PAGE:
Moreover, there is a serious question about the degree to which the Guatemalan state and broader society are prepared to exercise ownership of CICIG and sustain its achievements. Clear measures need to be taken to reduce the possibility that continuation of the mandate will only make the justice system more dependent on external mechanisms. National ownership of the commission’s functions and objectives is crucial to guaranteeing its long-term impact. Assuring a sustainable legacy through the transfer of technical capacities from CICIG to national institutions should be a priority during the next two years. CICIG has provided a crutch. The justice system must now learn to walk on its own and increasingly assume the responsibilities with which CICIG has been charged.


For creation of effective, professional and well-resourced national rule of law institutions

To the Government of Guatemala:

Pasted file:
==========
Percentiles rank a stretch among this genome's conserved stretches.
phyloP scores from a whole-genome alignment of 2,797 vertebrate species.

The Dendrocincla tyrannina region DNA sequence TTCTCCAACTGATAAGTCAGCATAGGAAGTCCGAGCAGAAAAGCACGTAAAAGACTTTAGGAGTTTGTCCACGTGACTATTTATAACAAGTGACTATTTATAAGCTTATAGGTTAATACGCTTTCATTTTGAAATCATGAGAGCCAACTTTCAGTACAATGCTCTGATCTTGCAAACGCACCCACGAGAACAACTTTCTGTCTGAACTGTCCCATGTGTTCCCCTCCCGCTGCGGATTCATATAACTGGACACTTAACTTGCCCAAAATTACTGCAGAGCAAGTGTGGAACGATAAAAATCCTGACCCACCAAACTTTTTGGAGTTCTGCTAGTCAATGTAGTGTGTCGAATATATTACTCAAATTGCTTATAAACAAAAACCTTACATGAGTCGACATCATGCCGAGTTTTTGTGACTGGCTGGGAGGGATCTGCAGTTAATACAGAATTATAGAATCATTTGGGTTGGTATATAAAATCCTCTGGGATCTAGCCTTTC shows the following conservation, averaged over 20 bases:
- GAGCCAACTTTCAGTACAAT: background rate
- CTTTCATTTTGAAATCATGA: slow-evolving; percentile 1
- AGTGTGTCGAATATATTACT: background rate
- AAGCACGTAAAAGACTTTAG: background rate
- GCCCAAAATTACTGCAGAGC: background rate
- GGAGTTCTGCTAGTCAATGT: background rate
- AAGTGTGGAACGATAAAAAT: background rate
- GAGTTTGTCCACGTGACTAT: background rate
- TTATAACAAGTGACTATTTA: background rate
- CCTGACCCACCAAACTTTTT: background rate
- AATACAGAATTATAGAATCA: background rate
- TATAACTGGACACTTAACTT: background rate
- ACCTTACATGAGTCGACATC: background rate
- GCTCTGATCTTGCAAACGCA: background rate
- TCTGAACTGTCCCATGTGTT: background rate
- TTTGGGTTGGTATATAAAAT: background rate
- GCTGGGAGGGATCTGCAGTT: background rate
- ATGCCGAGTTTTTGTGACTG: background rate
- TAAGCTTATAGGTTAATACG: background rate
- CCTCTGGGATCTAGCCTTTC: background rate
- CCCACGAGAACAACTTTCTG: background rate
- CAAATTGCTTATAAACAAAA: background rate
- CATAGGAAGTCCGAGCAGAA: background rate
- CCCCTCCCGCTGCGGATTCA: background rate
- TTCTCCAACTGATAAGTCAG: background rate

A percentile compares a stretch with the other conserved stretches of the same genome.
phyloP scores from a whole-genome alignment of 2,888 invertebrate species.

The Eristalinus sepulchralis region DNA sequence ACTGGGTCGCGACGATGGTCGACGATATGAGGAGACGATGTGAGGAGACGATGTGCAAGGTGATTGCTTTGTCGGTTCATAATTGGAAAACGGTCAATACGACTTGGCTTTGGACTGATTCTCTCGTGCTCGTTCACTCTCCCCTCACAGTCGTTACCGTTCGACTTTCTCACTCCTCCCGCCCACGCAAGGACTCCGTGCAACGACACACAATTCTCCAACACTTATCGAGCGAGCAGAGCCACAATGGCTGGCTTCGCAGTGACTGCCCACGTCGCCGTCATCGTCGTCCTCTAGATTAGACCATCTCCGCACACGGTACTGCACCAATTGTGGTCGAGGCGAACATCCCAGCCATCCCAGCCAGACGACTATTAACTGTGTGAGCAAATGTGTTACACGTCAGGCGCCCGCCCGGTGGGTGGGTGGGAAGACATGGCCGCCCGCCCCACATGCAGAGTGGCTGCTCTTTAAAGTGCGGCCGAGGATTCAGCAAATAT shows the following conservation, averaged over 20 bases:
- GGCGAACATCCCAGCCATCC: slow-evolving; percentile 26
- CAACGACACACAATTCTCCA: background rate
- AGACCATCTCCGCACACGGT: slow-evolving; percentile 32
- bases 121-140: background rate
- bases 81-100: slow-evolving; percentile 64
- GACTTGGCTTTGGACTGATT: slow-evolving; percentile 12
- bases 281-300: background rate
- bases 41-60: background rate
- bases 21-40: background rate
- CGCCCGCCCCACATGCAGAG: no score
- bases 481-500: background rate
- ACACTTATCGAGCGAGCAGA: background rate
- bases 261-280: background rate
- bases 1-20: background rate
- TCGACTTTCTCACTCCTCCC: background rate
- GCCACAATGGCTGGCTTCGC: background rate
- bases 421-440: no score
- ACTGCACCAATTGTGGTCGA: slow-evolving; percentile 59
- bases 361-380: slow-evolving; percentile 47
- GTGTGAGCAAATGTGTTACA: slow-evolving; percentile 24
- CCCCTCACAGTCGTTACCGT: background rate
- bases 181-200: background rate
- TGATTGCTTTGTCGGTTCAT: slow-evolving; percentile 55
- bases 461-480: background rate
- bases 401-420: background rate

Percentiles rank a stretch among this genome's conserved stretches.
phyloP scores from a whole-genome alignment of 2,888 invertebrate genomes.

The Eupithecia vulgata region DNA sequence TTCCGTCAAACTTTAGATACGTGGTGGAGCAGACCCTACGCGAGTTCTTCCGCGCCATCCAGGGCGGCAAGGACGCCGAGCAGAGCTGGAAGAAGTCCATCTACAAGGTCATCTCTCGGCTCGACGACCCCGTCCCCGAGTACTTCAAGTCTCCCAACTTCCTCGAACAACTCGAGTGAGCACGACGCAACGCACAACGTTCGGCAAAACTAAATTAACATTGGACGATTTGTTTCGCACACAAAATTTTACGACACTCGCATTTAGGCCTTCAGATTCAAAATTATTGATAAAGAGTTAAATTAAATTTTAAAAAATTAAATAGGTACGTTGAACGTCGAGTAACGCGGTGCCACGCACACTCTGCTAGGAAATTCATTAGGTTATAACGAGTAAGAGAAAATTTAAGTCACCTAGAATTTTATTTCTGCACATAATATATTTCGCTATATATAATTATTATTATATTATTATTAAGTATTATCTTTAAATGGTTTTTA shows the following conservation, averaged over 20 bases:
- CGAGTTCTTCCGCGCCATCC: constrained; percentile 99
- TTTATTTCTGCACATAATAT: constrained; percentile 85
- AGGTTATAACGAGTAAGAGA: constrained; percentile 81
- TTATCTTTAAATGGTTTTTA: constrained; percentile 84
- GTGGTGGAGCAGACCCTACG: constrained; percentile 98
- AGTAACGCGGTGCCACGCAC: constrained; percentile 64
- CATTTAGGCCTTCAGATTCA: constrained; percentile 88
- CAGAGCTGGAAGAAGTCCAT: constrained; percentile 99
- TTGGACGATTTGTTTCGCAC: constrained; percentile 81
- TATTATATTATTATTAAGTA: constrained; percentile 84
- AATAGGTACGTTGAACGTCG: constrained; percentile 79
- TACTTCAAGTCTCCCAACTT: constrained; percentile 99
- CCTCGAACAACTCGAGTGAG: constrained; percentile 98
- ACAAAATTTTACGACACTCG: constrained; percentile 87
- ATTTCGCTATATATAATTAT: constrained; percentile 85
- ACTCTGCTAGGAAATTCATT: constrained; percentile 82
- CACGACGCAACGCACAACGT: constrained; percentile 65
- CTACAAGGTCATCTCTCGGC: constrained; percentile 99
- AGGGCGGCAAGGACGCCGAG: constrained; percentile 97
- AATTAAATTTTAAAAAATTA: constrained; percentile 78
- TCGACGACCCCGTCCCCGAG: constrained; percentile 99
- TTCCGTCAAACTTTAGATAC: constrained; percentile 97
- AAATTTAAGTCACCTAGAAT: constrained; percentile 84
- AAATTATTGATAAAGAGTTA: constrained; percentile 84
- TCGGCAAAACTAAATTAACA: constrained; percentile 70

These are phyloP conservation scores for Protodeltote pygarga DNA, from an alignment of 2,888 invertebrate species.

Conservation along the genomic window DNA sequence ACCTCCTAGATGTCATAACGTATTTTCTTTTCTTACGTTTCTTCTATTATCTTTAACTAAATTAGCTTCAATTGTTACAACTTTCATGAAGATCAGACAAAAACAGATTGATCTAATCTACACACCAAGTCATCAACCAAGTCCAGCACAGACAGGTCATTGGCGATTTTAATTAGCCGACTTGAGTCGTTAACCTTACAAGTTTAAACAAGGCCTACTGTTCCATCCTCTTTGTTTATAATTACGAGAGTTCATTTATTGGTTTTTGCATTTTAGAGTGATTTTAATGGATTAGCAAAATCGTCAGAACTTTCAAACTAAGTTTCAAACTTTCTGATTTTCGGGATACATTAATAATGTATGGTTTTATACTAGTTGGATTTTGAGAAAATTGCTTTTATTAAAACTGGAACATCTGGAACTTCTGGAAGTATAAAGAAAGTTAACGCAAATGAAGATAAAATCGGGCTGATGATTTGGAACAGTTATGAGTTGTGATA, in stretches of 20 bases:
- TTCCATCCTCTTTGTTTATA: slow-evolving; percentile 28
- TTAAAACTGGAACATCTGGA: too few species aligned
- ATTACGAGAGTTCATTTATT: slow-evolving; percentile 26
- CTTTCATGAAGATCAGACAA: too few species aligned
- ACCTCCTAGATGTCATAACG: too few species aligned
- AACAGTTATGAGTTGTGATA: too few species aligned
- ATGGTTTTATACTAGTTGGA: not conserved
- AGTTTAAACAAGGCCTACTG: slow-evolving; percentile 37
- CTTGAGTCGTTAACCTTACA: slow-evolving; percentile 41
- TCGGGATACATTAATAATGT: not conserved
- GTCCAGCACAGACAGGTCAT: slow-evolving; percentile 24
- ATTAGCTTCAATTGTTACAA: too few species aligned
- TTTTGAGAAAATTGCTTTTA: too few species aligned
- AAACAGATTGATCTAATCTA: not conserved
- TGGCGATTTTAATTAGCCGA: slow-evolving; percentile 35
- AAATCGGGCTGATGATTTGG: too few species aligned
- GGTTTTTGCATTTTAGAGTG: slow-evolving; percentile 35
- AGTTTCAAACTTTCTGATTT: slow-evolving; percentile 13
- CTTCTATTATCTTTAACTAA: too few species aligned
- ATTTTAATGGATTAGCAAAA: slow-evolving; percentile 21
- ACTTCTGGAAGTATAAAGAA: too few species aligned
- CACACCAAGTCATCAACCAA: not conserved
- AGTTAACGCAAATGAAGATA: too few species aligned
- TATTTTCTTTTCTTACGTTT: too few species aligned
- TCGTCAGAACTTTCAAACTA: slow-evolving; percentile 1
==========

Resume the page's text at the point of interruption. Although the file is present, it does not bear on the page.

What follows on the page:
1. Support CICIG’s mandate through the strengthening of a well-funded and trained rule of law sector, including by:

a) enforcing and supporting, as appropriate, the removal of tainted officials from key rule of law institutions, such as the Public Prosecutor’s Office, the judiciary and the National Civil Police, applying administrative and disciplinary measures where appropriate and prosecuting, where possible, any officials linked to CIACS;

b) strengthening financially and technically the units of the Public Prosecutor’s Office (MP) and the National Civil Police mandated with identifying and prosecuting those linked to or participating in the CIACS, including through the establishment of an independent criminal investigation unit within the MP, as well as other institutions, such as the criminal defence system and the judiciary;